Thousands Crowd Into Local Emergency Shelters
Thousands of people entered the city's 76 emergency shelters by Monday morning, but some in low-lying areas of Lower Manhattan chose to risk their safety by staying put at home. NY1's Vivian Lee filed the following report.
To view our videos, you need to
install Adobe Flash 9 or above. Install now.
Then come back here and refresh the page.
Early risers at the evacuation shelter in Lower Manhattan's Seward Park High School were surprised Monday at how well things were being managed, what with hundreds of people moving in to escape the storm.
Melvin Rodriguez, who came from the Baruch Houses on the Lower East Side Sunday evening, said, "There's always stress leaving home and coming to a shelter you don't know what's going on. But at least there's places like this where you can go."
The New York City Housing Authority shut down elevator service at The Baruch Houses and other NYCHA buildings in low-lying Zone A to guard against residents being trapped in case of a power outage. Heat and hot water were also cut off.
Some at the Jacob Riis Houses on the Lower East Side still elected to stay put.
"I'm just going to ride it out with my wife," said a resident at Jacob Riis. "Been through this two times."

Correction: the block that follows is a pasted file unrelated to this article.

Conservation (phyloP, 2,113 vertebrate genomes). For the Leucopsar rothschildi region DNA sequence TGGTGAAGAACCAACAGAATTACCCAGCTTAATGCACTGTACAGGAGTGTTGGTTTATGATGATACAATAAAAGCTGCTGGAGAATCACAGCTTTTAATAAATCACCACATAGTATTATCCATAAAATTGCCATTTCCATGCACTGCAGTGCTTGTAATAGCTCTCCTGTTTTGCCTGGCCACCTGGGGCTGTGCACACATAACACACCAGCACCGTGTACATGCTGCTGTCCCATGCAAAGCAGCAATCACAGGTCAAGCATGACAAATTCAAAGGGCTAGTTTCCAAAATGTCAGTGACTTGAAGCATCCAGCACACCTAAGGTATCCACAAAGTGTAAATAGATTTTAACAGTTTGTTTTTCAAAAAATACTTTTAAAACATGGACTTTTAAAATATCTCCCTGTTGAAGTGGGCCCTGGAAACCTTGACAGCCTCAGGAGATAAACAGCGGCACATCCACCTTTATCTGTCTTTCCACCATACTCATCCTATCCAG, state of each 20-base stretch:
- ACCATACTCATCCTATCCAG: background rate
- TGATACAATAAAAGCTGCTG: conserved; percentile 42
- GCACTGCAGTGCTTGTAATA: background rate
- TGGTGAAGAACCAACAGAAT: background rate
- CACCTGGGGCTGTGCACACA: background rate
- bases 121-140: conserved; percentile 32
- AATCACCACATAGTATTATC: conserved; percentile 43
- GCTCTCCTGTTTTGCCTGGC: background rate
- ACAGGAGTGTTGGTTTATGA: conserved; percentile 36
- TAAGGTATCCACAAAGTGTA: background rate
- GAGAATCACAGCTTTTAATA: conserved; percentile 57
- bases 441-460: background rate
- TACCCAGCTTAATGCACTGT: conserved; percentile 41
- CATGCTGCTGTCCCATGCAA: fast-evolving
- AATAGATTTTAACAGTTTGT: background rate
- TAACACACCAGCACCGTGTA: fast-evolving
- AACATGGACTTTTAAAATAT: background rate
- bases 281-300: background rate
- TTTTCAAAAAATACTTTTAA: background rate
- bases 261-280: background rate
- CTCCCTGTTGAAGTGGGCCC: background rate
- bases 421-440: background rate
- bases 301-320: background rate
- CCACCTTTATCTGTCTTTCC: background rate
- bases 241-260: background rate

"No one wants to deal with uncomfortability. You want to be comfortable, so if you can ride it out and see what happens, you're going to try your best."
Discomfort was an issue for some at Seward Park High, the only evacuation shelter in Lower Manhattan, especially for those with young children.
"It's a little difficult. Who wants to live in a giant room with a lot of people?" said Kendra Simmons, who was staying at Seward High. "But it's better to be safe than, you know, sorry."
"I'm not used to it but I'm OK with it," said Jason Santiago, a young boy staying in Seward High.
Jason's mother, Sonia Perez, who is nearly four months pregnant, said, "They're treating us well here. I'm not complaining at all."
Many felt the same way, including pet owners. Dogs and cats were housed in cages in a separate part of the building.
"They go in there and cuddle the pets and calm them down. and they help feed them," said a New Yorker staying at Seward.
Some complained about the food that was given out. One said dinner was mozzarella sticks, peaches and french fries and another staying at the high school said breakfast was cereal in travel-sized boxes and chocolate milk.
Still, others said given how many were being taken care of throughout the evacuation shelter system, the officials did a decent job.